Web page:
This is our latest article on Covid-19 and its impacts on the favelas. For the original article in Portuguese written by Adriano Mendes and Bruno Henrique published by Data_labe, click here.
While Berlin and Paris resume State control of basic sanitation services, Brazil privatizes public utilities and facilitates the entrance of private companies with little interest in peripheral areas.
Is having clean drinking water from your faucet a right, or is it a product for those who can pay? Important decisions relating to the privatization of public utilities that provide essential services, like sewage treatment and water distribution, are being made amidst one of the worst health crises that Brazil has ever faced. Favelas and other marginalized territories, which suffer with a lack of basic sanitation, have watched their rights sold off as the lives of their residents are at risk. In these spaces, the numbers impacted by the tragedy continue to grow, surpassing 106,000 deaths as a result of the spread of the coronavirus. In the city of Rio de Janeiro, according to the Voz das Comunidades dashboard, which uses data from the city government, at the beginning of August, there were 4,344 cases of Covid-19 and 637 deaths confirmed in the favelas. The frontrunners of this sad case ranking were the favelas of Complexo do Alemão (395), Penha (429), and Complexo da Maré (452 cases, with 88 deaths). Meanwhile, according to data from Redes da Maré, through the thirteenth edition of their “Keeping an Eye on Corona!” bulletin, the situation in Maré is even worse than official statistics indicate: by the end of July, there were 1,435 confirmed or suspected cases and 118 confirmed or suspected deaths. Yes, it is in this calamitous context that the process of privatization of the State Water Supply and Sewage Company (CEDAE) has advanced in Rio de Janeiro.
The main argument of those in favor of privatization is that through it, we can finally guarantee the universal provision of these services, even in poorer areas of the city. People opposed to privatization argue that private companies go after profit—and basic sanitation in poor territories does not tend to be very profitable. An important factor (which was brought up during a joint public hearing that brought together the committees of environmental sanitation, the metropolitan region, human rights, and the legislative coalition against privatization) is that CEDAE is not a drain on the government’s coffers. Rather, it has brought liquid gains with a significant increase in transfers to the state government.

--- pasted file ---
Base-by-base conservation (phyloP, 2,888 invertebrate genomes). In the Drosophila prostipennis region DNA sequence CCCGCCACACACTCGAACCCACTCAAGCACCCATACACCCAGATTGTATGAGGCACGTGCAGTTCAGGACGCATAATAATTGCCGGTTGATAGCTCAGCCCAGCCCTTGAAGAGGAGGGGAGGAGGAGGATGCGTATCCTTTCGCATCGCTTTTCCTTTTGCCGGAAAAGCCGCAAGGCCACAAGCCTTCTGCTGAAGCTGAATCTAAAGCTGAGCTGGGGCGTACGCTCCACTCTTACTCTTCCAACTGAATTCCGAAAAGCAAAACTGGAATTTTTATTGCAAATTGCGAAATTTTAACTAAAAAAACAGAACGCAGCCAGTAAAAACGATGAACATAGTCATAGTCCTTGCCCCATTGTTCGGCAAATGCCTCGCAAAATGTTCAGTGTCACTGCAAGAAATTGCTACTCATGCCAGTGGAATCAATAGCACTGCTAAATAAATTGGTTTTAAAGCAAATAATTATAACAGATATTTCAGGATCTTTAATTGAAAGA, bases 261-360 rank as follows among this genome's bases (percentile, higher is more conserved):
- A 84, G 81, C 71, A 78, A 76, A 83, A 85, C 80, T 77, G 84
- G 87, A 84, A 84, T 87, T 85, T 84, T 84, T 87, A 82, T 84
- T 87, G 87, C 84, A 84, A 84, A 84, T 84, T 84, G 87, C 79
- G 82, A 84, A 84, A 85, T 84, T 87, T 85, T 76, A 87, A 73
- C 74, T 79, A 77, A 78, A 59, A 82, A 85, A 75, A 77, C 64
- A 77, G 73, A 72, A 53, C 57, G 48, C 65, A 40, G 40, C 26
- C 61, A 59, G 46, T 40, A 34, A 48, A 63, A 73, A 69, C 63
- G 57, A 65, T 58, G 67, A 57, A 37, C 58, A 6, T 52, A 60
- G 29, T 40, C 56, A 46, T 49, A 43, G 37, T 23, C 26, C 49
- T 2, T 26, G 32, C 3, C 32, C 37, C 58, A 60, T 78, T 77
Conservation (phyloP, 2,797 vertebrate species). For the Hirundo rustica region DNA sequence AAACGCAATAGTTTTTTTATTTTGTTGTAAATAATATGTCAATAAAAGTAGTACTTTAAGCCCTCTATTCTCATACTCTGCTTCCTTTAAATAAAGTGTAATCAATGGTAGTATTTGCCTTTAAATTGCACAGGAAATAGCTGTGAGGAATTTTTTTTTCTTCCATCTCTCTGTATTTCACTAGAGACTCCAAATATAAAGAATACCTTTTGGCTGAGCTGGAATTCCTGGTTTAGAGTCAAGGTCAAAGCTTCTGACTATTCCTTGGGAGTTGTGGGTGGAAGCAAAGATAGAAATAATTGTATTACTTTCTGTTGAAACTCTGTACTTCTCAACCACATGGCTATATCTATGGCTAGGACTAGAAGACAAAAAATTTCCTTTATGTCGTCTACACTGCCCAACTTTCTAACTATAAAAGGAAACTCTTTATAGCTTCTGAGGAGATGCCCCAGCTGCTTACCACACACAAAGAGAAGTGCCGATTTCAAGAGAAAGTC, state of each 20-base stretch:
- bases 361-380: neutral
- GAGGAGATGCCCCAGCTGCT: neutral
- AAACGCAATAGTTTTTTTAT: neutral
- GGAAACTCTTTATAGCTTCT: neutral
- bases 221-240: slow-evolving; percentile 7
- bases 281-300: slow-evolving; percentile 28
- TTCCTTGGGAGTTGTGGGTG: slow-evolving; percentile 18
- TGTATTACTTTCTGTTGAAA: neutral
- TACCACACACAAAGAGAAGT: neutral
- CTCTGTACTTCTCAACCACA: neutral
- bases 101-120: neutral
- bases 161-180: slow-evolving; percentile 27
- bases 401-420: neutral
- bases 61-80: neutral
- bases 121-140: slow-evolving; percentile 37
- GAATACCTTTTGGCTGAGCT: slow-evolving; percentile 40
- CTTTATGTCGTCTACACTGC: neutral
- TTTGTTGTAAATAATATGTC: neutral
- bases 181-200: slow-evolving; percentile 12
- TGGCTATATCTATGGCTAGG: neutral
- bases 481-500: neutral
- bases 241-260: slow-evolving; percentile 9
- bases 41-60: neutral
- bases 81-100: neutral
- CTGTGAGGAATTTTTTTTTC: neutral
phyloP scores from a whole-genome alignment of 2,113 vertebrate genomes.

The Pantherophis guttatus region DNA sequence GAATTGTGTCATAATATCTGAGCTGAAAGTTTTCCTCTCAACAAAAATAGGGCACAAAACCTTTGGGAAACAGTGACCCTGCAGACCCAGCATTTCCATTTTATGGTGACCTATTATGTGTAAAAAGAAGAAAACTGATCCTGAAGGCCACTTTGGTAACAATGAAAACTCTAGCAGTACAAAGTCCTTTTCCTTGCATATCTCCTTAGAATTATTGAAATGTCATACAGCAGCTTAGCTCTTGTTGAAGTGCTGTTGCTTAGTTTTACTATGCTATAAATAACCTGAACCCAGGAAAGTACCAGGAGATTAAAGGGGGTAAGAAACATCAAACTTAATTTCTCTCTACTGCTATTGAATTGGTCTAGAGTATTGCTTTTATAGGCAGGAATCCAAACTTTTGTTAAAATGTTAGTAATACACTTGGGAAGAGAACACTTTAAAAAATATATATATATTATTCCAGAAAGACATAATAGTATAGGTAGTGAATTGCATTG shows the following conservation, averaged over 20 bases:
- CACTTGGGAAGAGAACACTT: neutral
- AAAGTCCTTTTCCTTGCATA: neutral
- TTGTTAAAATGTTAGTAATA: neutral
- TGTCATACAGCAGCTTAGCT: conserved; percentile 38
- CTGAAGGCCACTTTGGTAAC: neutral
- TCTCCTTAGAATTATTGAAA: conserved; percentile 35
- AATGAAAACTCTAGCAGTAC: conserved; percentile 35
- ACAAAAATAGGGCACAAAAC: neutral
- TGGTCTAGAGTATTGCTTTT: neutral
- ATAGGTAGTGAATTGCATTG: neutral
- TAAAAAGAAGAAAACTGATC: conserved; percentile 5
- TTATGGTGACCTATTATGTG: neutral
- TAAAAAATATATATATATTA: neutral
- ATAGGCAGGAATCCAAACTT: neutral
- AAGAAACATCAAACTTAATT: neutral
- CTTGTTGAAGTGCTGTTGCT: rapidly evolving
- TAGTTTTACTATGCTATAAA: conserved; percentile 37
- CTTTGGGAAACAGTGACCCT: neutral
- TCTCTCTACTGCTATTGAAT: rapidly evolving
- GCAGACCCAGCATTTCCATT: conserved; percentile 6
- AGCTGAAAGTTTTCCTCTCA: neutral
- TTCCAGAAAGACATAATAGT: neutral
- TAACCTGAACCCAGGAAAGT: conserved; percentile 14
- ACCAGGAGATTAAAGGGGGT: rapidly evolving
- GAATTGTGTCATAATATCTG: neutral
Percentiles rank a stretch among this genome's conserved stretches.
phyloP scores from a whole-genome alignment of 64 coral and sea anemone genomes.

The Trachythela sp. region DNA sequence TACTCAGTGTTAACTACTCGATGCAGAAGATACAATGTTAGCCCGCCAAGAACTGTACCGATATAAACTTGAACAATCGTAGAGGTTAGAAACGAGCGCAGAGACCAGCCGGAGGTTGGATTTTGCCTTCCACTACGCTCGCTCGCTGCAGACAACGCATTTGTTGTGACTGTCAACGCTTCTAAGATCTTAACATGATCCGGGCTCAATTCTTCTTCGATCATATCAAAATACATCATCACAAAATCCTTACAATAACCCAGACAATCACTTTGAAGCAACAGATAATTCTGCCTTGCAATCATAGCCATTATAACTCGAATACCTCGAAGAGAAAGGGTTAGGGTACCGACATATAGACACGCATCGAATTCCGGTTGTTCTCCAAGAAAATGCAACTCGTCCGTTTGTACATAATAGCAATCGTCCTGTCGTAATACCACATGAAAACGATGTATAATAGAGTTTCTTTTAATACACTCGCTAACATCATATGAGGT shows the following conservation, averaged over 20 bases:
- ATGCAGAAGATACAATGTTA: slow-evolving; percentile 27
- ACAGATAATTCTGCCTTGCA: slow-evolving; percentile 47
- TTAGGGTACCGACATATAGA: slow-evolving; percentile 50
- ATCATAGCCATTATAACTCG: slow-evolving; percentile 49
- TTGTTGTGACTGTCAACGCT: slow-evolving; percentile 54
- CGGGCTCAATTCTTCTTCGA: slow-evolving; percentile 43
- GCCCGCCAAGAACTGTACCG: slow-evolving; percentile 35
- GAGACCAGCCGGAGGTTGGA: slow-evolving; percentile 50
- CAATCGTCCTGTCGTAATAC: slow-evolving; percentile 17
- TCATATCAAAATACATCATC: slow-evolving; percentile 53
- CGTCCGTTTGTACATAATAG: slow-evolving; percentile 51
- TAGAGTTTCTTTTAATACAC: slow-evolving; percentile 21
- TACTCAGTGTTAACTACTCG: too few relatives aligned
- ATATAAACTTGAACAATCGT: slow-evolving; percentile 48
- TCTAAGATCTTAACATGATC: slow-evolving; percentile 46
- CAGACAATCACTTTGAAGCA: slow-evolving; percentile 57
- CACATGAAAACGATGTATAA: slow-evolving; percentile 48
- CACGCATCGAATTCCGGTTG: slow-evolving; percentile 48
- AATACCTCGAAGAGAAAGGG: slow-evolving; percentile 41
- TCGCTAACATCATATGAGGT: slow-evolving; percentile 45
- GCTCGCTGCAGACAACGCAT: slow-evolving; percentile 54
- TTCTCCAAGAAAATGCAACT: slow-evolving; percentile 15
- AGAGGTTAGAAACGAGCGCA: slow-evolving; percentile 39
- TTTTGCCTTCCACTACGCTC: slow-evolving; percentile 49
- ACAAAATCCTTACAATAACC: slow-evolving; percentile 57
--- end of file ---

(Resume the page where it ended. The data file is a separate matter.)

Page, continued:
CEDAE is dying, long live CEDAE!
The justification for CEDAE’s sale is the Regime of Fiscal Recuperation (RRF) austerity policy agreed on in 2017, a time when the state of Rio de Janeiro was going through a profound crisis and needed financial help from the federal government. The model of concession is being established by the National Economic and Social Development Bank (BNDES) and envisions that CEDAE will continue pumping and treating water, but that water distribution and collection and treatment of sewage will be carried out by private companies, which will make CEDAE reduce its workforce by 80%, laying off about 4,000 people. The sale of CEDAE, in Rio, moves forward just as, in Brasília, the Revised Basic Sanitation Regulatory Framework was approved.
Renata Souza, a state congresswoman with the Socialism and Liberty Party and president of the Human Rights and Citizenship Commission of Rio de Janeiro’s state legislature, is against the privatization of CEDAE and points to the way the process could impact the lives of the poorest members of the population: “Few people know, but Brazil is in second place worldwide in remunicipalization of water and sanitation, with 78 cases, behind only France. The reason is always the same: low investments and dissatisfaction with privately-offered services. The investment banks, basically five conglomerates that have invested in the privatization of water worldwide, aren’t interested in providing high-quality service. What they seek is just profit, through the reduction in the quality of service and the increase in prices. In the case of the privatization of water and sanitation, that argument is absurd and I’ll explain why: there are regions where it wouldn’t be profitable for private initiatives to operate the distribution of water and basic sanitation, because the operation of the system doesn’t cover the operational costs. Only a public utility is able to operate these systems in a way that guarantees the right to water and sanitation for the whole population.”
Public discontent with the services provided by CEDAE in the last few years is part of a [political] project of dismantling the company to justify its privatization by the current administration. This is what reporting from Brasil de Fato shows, highlighting the testimonial of Ary Girota, a former CEDAE employee and president of the Niterói Sanitation Workers Union. An example of the consequence of the process of dismantling CEDAE happened in the first months of 2020: water stored at the Guandu station was being distributed to the population with an unpleasant taste and odor and dark coloration. At first, it was thought to be from geosmin. Later studies, however, revealed the strong presence of domestic sewage and industrial pollution.
At Andreza’s (32) house, in the Vila do Pinheiro favela in Complexo da Maré, this dismantling is clear: “the problem is the lack of water. Because starting at a certain time, no water is pumped to our tanks. We have to depend on a little pipe on our deck, and we have to find a way to cook, to bathe. Wash clothes? Forget about it, right? To wash dishes, we depend only on this one faucet, because it is not connected to the water tank. During the pandemic, we crowdfunded money to buy another pump, and that was when there was an improvement in the access to water here at home.” Asked if she had seen CEDAE working in her community, Andreza responded that she had not.